thought the House ought not at any rate, to reject the proposition of his gallant friend in its present stage. The only question was, whether they should entertain the proposition. The propriety of carrying it into effect, and the particular mode of doing so, would he matter for future consideration. The bill was, in fact, of a public nature, and his gallant friend had been anxious to make it a public measure; but the forms of the House rendered it necessary for him to bring it forward as a private bill. The construction of quays on the River Thames would, in his opinion, be highly advantageous to the public. His hon. friend the Secretary to the Admiralty, had urged rather a whimsical objection to the measure. He had argued, that it would be dangerous to construct a quay on the river, because the building of the new bridge would have the effect of contracting the bed of the river. If it were said, that, after the removal of London Bridge, the river would be increased in its volume, and that its banks would require to be extended, he could understand such anticipation as an argument against the bill; but he could neither understand nor admit the validity of an objection founded upon the contraction of the bed of the river. With respect to the necessity for the measure, he thought no question could arise, for he would call upon any hon. gentleman who should proceed from that House to the eastern extremity of the metropolis, through the great leading avenues, to say, was not the measure called for? If such hon. member were to go in his carriage, he would be obliged to proceed as if in a funeral procession; for any attempt to quit the line would be attended with imminent danger. He had heard of the confusion which followed the battle of Leipsic, where men, horses, and carriages were mingled together; but he could not conceive it possible that that scene could have equalled the confusion daily to be witnessed in the city. He thought any plan, therefore, which had for its object to establish an open channel of communication through the metropolis, was worthy of attention.—Having said thus much respecting the utility of the measure, he trusted he might be allowed to offer a few observations on its claims to support on another ground; namely, the ornament which the proposed quay would be to the city. There was no hon. member who heard him, and who engaged in periodical voyages to the out-ports of the metropolis, to indulge in white bait for example, who did not, in his progress on those little excursions, lament the appearance which the banks of the river presented. Every man who had been in Dublin and Paris spoke in praise of their quays, and drew comparisons to the disadvantage of London. Foreigners said—"Well, we have seen your town, but where is the Thames?" For all these reasons he trusted the House would agree to the, introduction of the bill, and thereby afford full opportunity to the examination of all alleged grievances, and the investigation of all claims to compensation. He hoped his gallant friend's plan would be carried into effect, and that it might be said of him, not, indeed, as was said of a Roman Emperor, that what he found brick, he left marble, but that he found the banks of the Thames covered with mud, and left them protected and embellished with granite.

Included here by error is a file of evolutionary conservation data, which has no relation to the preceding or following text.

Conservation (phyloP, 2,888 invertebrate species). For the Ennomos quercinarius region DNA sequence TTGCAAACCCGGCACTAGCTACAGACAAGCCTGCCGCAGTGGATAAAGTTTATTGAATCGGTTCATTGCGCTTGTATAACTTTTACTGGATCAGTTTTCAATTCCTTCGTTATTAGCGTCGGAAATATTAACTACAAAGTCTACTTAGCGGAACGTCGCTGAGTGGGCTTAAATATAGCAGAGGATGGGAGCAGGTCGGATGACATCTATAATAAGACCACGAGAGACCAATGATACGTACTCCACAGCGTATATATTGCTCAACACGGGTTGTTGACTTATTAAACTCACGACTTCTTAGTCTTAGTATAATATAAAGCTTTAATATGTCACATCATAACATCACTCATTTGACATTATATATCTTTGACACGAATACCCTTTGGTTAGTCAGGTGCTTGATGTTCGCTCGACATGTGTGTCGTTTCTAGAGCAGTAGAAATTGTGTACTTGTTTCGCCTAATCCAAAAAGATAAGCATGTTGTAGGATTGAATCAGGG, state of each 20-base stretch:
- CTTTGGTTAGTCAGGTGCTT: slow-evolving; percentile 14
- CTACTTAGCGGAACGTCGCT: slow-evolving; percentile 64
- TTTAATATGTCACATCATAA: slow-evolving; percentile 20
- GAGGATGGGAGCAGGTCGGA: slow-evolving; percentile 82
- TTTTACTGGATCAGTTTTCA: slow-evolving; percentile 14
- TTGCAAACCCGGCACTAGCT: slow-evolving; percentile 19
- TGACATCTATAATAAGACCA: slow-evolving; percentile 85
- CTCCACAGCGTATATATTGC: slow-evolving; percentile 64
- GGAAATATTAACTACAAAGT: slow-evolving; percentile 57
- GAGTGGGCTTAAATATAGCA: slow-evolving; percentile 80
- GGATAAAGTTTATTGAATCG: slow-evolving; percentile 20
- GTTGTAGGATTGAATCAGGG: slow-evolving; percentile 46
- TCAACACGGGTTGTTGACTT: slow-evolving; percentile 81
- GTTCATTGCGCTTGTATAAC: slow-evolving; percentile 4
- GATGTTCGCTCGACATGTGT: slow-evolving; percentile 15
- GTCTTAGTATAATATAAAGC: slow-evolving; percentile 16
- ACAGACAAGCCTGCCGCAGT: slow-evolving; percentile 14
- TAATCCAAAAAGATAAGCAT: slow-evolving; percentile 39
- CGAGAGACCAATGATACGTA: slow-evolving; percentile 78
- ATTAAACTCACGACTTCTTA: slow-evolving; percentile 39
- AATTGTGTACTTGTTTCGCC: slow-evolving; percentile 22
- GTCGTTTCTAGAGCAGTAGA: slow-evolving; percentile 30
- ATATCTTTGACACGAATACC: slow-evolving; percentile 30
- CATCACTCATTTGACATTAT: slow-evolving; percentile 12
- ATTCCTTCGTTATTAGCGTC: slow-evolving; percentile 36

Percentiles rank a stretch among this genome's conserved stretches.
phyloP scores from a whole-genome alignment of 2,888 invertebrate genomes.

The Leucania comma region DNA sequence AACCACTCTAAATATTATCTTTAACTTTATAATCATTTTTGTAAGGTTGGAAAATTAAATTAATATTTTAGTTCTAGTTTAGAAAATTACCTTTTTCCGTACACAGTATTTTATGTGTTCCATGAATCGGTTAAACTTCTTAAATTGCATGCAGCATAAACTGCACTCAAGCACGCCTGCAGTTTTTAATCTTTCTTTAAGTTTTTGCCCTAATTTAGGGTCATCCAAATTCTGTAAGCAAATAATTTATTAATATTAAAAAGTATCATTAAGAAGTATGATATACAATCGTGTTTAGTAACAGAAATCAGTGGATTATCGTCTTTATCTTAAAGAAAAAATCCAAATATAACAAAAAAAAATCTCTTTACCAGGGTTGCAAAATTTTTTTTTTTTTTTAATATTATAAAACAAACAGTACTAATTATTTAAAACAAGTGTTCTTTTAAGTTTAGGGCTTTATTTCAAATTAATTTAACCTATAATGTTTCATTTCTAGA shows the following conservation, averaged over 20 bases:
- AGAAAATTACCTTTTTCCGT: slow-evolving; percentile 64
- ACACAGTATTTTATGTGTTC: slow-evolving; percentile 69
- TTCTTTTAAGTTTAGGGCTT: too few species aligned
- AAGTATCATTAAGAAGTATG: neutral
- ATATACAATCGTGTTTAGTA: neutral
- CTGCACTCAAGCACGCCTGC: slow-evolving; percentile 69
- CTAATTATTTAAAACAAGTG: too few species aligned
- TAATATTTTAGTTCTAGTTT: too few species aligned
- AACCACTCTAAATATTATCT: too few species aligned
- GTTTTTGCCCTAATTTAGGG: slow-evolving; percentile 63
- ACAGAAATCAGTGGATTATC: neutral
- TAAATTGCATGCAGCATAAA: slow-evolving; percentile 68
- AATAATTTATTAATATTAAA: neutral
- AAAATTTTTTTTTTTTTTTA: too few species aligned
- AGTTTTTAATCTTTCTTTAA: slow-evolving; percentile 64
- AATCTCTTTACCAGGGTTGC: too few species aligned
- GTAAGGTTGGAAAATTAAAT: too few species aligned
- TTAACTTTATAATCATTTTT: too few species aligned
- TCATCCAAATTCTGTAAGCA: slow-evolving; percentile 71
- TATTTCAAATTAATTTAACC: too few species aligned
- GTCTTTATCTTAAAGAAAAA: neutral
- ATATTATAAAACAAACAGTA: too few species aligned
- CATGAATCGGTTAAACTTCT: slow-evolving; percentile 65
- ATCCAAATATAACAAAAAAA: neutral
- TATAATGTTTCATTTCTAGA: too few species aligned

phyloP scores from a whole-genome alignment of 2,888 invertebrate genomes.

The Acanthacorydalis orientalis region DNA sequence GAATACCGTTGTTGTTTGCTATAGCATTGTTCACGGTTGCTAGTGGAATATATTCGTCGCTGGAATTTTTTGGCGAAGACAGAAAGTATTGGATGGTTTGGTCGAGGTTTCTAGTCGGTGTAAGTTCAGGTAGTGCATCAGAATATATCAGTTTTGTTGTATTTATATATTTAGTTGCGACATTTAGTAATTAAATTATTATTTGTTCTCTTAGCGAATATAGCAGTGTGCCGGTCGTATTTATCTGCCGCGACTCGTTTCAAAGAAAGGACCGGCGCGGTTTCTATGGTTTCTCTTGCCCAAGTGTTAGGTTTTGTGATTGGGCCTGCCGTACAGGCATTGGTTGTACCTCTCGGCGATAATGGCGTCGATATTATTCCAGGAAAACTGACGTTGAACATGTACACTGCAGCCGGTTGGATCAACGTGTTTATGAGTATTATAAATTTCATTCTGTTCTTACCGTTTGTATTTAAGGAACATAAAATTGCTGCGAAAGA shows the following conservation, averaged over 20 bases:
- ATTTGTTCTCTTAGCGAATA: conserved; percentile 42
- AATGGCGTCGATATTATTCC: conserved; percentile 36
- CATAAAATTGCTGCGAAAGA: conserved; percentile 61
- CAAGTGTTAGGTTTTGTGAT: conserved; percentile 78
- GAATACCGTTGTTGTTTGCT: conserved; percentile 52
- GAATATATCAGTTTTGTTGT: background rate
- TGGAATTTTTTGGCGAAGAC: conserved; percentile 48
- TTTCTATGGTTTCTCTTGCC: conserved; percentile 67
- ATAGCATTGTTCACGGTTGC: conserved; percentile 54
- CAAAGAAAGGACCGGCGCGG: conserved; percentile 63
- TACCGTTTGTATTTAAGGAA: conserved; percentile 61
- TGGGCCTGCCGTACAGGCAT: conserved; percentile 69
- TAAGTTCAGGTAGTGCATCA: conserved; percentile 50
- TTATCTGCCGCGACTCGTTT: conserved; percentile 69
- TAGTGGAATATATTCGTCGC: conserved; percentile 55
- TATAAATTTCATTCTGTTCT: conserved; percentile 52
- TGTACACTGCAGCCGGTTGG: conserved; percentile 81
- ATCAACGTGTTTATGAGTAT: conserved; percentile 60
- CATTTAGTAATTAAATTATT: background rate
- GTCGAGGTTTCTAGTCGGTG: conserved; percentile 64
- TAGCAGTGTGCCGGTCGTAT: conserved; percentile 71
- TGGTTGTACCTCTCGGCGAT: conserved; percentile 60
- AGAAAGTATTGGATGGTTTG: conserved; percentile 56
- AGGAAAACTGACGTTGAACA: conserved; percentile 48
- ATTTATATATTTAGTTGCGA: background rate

Sir R. Wilson